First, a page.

UPMC providing updates on COVID-19 clinical data, adaptive clinical trials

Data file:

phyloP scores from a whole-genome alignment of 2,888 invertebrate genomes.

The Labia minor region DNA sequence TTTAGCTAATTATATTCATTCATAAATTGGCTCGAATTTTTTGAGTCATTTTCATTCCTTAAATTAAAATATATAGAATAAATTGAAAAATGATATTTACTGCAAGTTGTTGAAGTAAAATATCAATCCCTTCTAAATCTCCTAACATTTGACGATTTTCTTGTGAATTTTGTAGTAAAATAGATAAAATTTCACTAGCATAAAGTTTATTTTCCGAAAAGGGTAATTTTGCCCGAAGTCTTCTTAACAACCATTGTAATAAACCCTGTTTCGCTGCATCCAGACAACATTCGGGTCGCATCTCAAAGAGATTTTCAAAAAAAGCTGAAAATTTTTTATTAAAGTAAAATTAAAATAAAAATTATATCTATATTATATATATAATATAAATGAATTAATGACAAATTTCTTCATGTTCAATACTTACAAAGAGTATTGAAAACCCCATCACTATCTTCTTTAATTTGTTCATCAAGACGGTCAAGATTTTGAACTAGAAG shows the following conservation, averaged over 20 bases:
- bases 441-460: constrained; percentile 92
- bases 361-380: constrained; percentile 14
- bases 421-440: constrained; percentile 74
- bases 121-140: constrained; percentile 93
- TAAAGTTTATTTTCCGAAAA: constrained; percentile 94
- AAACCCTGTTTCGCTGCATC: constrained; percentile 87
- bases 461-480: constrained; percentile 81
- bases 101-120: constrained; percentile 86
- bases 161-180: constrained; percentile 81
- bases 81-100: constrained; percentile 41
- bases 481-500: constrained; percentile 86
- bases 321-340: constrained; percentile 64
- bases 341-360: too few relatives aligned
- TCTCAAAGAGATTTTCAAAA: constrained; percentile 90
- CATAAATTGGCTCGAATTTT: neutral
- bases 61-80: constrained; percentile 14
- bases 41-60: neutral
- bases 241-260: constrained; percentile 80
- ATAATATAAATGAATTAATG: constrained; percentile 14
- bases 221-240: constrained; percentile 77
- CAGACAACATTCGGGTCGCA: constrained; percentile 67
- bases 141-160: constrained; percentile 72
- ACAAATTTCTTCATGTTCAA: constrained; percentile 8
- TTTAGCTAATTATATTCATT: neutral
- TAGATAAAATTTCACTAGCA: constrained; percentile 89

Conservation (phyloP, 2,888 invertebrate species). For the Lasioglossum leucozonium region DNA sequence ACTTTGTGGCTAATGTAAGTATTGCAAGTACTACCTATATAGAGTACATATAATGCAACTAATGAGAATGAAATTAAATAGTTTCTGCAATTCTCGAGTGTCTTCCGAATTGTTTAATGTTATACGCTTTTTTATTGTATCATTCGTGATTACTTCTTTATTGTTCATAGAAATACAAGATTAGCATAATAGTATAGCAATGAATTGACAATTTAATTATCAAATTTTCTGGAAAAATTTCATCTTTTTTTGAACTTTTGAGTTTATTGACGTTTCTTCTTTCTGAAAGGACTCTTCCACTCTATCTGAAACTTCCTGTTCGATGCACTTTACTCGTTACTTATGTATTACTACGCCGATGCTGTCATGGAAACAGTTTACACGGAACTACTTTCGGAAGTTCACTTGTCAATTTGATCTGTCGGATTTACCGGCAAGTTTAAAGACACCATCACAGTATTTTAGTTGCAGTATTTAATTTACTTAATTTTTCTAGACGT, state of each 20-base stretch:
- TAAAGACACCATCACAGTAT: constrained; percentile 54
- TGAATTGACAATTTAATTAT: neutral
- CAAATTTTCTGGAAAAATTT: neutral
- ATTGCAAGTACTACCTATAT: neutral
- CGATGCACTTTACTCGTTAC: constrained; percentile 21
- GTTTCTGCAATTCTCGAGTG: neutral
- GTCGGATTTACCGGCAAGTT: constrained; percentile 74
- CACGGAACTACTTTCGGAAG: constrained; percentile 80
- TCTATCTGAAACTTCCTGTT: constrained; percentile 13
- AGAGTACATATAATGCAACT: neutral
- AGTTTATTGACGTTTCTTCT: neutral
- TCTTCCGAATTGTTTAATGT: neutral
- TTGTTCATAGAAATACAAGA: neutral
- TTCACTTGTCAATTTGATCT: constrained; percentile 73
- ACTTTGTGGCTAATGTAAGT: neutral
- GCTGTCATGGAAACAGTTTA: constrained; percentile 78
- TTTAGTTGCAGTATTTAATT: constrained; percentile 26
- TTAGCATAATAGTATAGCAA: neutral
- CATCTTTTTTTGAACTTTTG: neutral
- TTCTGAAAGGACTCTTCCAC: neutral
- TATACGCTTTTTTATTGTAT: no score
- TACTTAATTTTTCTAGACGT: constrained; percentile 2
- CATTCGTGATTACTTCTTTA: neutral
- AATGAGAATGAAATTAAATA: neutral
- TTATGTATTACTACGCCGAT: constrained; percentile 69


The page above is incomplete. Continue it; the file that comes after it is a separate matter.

afternoon’s thank you all for participating in today’s media availability. I’m joined by Dr Don Yearly. New PM sees senior medical director and the chair of emergency medicine. Dr Auster. Mary Queen UPMC is chief healthcare data and Analytics officer, and Dr Derek Angus UPMC is chief health care innovation officer and chair critical care medicine at the University of Pittsburgh. They will update you on our clinical data and experience with Cove in 19 and show how and show what has changed over time and how that continues soon. Former actions. And they will also discuss our ongoing adaptive clinical trials and how they’re helping us to, uh, helping to inform us and to take better care of our patients after they offer their remarks will take your questions. Dr. Really, thank you very much, Paul, and thank you all for showing ongoing interests in the pandemic and the UPMC experience with Cove in 19. As we’ve been saying for many months, Kobe, 19 came to all the communities that we serve your UPMC, and it’s not going away. Everyone, that’s all of us in our communities, including the medical professions, is learning how and adapting to living with this virus, something that we will continue to do for many months as you’ll soon hear from Dr Merrick Win and Dr Angus and UPMC. We are learning while we deliver care to you into your loved ones. And we’re learning fast, which is helping to approve our outcomes for all of our patients. Key measures, including the UPMC Cove in 19 test positivity rates, the amount of time our patients spend in the hospital, their need for intensive care or the use of ventilators and those air machines that help you breathe. And the death rates are all far lower now than they were earlier in the pandemic. That’s very good news for all the communities we serve in Pennsylvania, in New York and in Maryland. It isn’t a victory declaration, though. It shows that we can impact this infection with our actions, and that includes not only you in the public, but health care providers. Why are we seeing these better results today compared to what we saw in March and April? Well, first, we have better treatments, including steroids and more effective clinical protocols, and we know better how to use all of the care steps for patient care, including positioning and breathing support we’re seeing from our own data, as well as data from other locations that suggestions exist that the virus is a changing in important ways. People are now experiencing less frequent bouts of severe virus impact. Perhaps that means that the virus is less virulent than we once sought or experience. That doesn’t mean that we can all go back to normal as we knew it before. Cove in 19 wearing a mask as much as possible, keeping distance whenever possible. Staying home when you’re sick and washing your hands frequently remain critical to keeping this virus and check so that we can reopen our businesses and our skins as safely as possible. We thank our dedicated staff and more importantly, all the communities that we live in and we serve for taking these steps. You followed public health guidance and you demonstrated that we can care about ourselves and about each other. We can’t predict what the future holds for this virus in terms of its spread and its severity, and especially as we enter the flu season and we spend more time together indoors. What was key? What is key and what will continue to be key is clear where a masked whenever you’re near ovens and where it correctly cover your nose. Secondly, make sure that we all protect those who are vulnerable. This virus looks for the most vulnerable. Keep them safe and be safe around people who are vulnerable. That includes the elderly and those who have conditions that affect immunity, their heart or their lung function. These actions will help us sustain and improve our collective cove in 19 experience. And if we all do these actions, we can avoid impacts of broader closures, closures of our workplaces, businesses, schools and other activities. A UPMC re remain committed and vigilant to be prepared to care for all of our patients and our sting. Should the virus surge again, we will do all that is necessary to make sure that we can treat you no matter what your healthcare need is, and we can do it safely. We will also create the new knowledge and the new care processes that will help now and will help moving forward. You expect this real world class medical center and will deliver it excellence in care and in innovation. That excellence includes approaches to testing. While many push for expanded use of new rapid tests for the virus, we use an approach that is based on the facts and the science. We need fast and reliable tests to contain this virus, just as we need develop safe and reliable vaccines. And we will fully evaluate any new rapid tests to make sure they meet both of those criteria before adopting them. Now Dr American will explain in more detail. What are clinical data are telling us about what has and hasn’t changed since the pandemic beginning. Thank you, though, really, As Dr Yearly explained, the clinical data we have tracked and analysed closely throughout Covered 19 are showing us some important lessons about how to better manage this illness. Let’s start with testing Well, we all wish that we could do more. We are, in fact, testing 2.5 times more covet patients per day in the last two months compared to the prior period, and the desk positivity rates is Onley slightly higher at 5.28% currently compared to this spring, which was 4.94% suggesting that the people we serve are mostly taking the right precautions to protect themselves. While our testing has grown dramatically, our number off hospitalized patients has not. The average daily number of patients hospitalized with covered 19 since July is approximately 2.8 times higher, done in the spring, but they lead discharges are three times higher. Our discharges are out based out basing our hospitalization rates. Patients are getting better, and they’re getting better faster at least a day faster, as a matter of fact, done before, the best news of all is that in hospital mortality, mortality rates are trending down. Surprisingly, the patients who we admit are not much difference than those we treated earlier in the pandemic, that is, current patients are similar in age and have similar co morbidity ease like diabetes compared to those hospitalized in the past. So why are the outcomes better in the past two months? We think part of the answer lies in the way that we have changed our care for these patients as we’ve learned more about this previously unknown disease. As Dr Yearly noted earlier, for instance, our data show that more than half off patients since the end of June have received X a methadone or other steroids while they use over in Destin, beer has declined, and we are more judiciously using mechanical ventilation. These are just some of the factors at play in this incredibly dynamic disease. We continue to gather data on refine our analysis so that we can continue improving care on outcomes for our patients. Dr. Angus will tell you more about the lessons we have learned, particularly through our little leadership in rigorous and adoptive clinical trials. Thanks very much. Um, so as don’t American just told you, our data show that, um, we’re learning how to do things better over time. And maybe also the disease itself changed. Specifically. What I’d like to talk to you about today is some positive news from our Sorry, Are you having trouble hearing me? Um, I’d like to report some positive news from our global remap trop, a commonly available, inexpensive class of drugs called cortical steroids. Um, we have found considerably reducing the odds of adverse outcome Death on inauguration on life support in critically ill cove in 19 patients. These results, coupled with those of other global cortical steroid trials, were published yesterday in Jianmin or the Journal of the American Medical Association and in fact, also led yesterday to the W. H O to issue new updated guidelines in this regard. Um on and it’s important to know we were delighted not only to be involved in the leadership of the remap trial, but toe have you UPMC actively participating. And we had a significant number of patients from UPMC hospitals participating in this trial. I spoke once before about remap, um, as a reminder. Remap stands were randomised embedded multifactorial adaptive platform, which is a new kind of way of thinking about do randomized trials. The gold standard for testing whether treatment actually works has for a long time being the so called randomized clinical trial, or RCTI. But the way in which we’ve done our sentences traditionally being to look at one treatment at one does at time. Every patient is randomized 50 fifties that sometimes something that someone doesn’t actually want to participate in, and furthermore, it can take months or years to get to an answer. What we want to do is think about trying to generate Justin’s robust information, but do it more quickly and do it in a way where patients have a greater chance of benefit. Remap is designed to simultaneously test multiple combinations of potential therapies at the same time, and this increases the efficiency and speed with which we generate information which is always valuable but particularly valuable during a pendant. And so, for example, within our current remap Cat Corbett program, we’ve actually been testing multiple different treatment regimens, including various doors, ease and combinations of even simple things like vitamin C but also convalescent plasma, blood thinners, anti virals and other drugs. The other thing that I just want to remind you are we were involved in the design of remark leave. We’ve bean very vested in delivering it here, UPMC, but it is actually a global initiative. In the cortical steering domain that I was alluding to, we actually enrolled patients at 121 hospitals at eight countries around, and it’s that is also crucial to get into information quickly. So coming back to the actual corticosteroid, many of you have probably heard about decks of methods on this is one type of corticosteroid, and there was a trial published from the United Kingdom earlier this summer that suggested that there would be benefit with Dex, a method what was going on in remap. We were actually testing another steal and hide the court it up. It was being given in a very similar Does Andi in similar patients, critically ill patients? It turned out that with hydrocortisone within our trial, there was a 93% probability that hydrocortisone superior to not giving her the same time we had colleagues conduct conducting traditional randomized trials in Brazil and friends. And actually, all of these studies came together and they were all published yesterday in JAMA. And so after the initial good news from June on decks of methadone, what we did yesterday was really help provide definitive information. And that’s in part why the W. H. O has now issued this very clear guidelines on giving corticosteroids high recorders on or decks a methadone to critically ill patients. This is only possible because of a global community of position scientists coordinating across different languages, different countries working together and sharing data at a speed and a level that I think has bean unprecedented in order to generate definitive answers. And, uh, I feel incredibly proud that UPMC in the University of Pittsburgh was absolutely center that initiative. Now I do understand as our ability to that randomized trials can often feel slow, and they take too long to generate information. I think it’s we’ve shown with remap that does not need to be the case. We have absolutely been able to generate robust, actionable information at this speed required to respond efficiently in this epidemic. This is part of what we would say is learning while doing it allows us to arrive quickly at clear guidance on how to treat patients. I would also say it’s a way of thinking about how we can have a structure where we’re trying to learn from every patient we’re treating. So that, for example, in this trial, when someone in Amsterdam agrees to be enrolled in the trial, they produce data that can then help our street someone in Altuna. This pandemic has shown more clearly than ever why this approach is necessary to achieve speed and generate effective medicine. Thanks, thanks very much. Dr Marik Win and Dr Angus, What you say supports what I see daily at UPMC and that is our cove in 19 patients are doing far better now than it. This started this pandemic. We have a team of gifted physicians and dedicated nurses and other health care experts that are doing the things that matter. During these trying times. We will use our excellence and will leverage all the knowledge that we have and that we find in other locations and the abilities from around the world to help eradicate Cove in 19 and all the communities that we serve. UPMC remains ready to care for you and your families throughout this endemic and beyond, and we’ll keep you healthy. Thank you doctors. And now we’ll take questions from media, all of whom are joining us remotely.